Syringe access program distributes more than 100,000 clean needles in 2012
Colorado's largest legal syringe access program gave out 116,671 clean needles in 2012 -- and safely disposed of 71,323 dirty ones.
An infographic of statistics from the Harm Reduction Action Center's first ten months of operation (it began exchanging needles from its location in Denver last February) also shows that 73 percent of the injection drug users who access the services are male and about three-quarters of them began using before they were 25 years old. Continue to see the full infographic.
But while many began using young, the program's statistics show that most users wait until they're at least 25 years old before accessing the syringe services. In fact, the average age of a person at intake in 2012 was 35. Director Lisa Raville says that while the program is reaching increasing numbers of young people, it would like to reach more -- especially since people are more likely to contract hepatitis C from sharing needles within the first six months to a year of their injection drug use.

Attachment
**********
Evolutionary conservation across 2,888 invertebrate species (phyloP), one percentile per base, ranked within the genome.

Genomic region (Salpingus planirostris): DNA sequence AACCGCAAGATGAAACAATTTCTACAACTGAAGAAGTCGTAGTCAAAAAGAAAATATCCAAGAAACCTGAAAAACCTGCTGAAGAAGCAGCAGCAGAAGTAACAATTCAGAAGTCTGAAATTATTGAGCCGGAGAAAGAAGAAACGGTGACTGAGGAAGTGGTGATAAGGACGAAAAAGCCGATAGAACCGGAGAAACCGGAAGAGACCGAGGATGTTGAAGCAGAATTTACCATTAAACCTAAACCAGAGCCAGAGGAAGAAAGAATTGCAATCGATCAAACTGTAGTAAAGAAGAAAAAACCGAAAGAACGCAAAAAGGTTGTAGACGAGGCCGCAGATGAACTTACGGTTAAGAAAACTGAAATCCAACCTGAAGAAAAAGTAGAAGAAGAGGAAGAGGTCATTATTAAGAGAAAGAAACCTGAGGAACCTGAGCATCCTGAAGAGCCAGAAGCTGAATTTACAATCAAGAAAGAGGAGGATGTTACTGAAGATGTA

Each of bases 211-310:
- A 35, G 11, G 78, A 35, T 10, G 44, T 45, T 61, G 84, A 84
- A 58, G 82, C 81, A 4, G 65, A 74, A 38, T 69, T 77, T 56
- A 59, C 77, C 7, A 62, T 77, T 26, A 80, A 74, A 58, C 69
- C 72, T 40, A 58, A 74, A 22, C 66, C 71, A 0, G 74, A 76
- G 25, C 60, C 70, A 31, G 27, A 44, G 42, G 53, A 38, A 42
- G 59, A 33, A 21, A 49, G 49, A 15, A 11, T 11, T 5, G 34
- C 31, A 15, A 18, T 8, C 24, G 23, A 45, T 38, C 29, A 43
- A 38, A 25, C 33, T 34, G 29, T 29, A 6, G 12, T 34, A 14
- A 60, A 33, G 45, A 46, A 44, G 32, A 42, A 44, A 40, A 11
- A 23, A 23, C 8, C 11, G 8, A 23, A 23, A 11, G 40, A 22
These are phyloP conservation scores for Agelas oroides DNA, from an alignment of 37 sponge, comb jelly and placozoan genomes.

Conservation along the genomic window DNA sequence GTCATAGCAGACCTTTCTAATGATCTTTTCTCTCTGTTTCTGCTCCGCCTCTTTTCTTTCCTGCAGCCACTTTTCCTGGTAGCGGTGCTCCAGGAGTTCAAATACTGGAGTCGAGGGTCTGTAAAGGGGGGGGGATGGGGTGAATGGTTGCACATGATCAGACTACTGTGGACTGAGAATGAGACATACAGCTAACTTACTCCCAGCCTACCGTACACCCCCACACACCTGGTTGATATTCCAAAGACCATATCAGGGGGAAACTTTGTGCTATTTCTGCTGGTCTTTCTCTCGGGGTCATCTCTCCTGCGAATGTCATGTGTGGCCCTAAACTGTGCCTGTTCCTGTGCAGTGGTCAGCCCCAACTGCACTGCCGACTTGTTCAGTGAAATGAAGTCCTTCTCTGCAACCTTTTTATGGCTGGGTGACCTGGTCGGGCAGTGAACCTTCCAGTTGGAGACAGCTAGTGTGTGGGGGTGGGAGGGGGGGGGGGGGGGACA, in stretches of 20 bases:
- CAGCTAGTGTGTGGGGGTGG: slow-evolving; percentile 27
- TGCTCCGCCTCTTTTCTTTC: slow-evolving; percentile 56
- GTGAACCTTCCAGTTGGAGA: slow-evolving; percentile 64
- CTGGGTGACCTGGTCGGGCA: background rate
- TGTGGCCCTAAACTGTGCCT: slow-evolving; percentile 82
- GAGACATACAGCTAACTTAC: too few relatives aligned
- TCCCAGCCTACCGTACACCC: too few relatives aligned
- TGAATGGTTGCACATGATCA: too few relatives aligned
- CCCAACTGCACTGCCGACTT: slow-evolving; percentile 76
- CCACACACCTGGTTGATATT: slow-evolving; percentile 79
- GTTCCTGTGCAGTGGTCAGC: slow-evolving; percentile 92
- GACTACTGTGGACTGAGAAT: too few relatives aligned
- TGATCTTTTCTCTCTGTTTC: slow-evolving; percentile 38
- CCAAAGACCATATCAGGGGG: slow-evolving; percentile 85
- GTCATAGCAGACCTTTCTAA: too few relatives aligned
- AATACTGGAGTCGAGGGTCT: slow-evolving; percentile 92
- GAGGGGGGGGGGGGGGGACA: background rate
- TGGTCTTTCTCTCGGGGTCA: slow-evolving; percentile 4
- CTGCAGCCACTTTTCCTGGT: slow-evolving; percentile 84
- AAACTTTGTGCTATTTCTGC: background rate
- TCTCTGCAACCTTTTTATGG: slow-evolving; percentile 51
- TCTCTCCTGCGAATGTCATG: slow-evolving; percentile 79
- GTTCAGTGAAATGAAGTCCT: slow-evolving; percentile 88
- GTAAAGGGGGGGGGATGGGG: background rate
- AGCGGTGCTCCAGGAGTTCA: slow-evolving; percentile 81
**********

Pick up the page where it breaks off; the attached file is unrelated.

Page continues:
"That can be a difficult group, because they think they're still invincible," Raville says.
A mobile syringe exchange would be one way to expand the program's impact, she says. Though mobile exchanges -- in which programs use vans to drive around and distribute clean needles -- are permitted by state law, a Denver city ordinance prohibits them. Raville says the Harm Reduction Action Center plans to ask the city council to change that.
Since its founding in 2002, the Harm Reduction Action Center has been advocating for policy changes. It was instrumental in helping to pass a 2010 bill to legalize needle exchanges in Colorado. (They were previously illegal, as explained in our 2009 cover story, "Ahead of the Needle.") In 2011, the center pushed for changes to Denver's ordinance to make syringe access programs easier to operate in the city.
This year, it's backing a bill that would allow doctors to prescribe drugs that can counter the effects of an opiate overdose to the family members or friends of injection drug users. The idea is that those people would be in the best position to administer the so-called "opiate antagonist" drug in an overdose situation. In the past year, Raville says that the Harm Reduction Action Center has seen eighteen lives saved thanks to these types of drugs, known as naloxone or Narcan, because the user had a prescription. But as someone who works with injection drug users, Raville would also like one in her name.
"We have an overdose memorial that has been growing, and we're tired of that," she says.
The Harm Reduction Action Center, located at 733 Santa Fe Drive, provides syringe access services Monday through Friday from 9 a.m. to noon. Check out the infographic of the center's 2012 statistics below.
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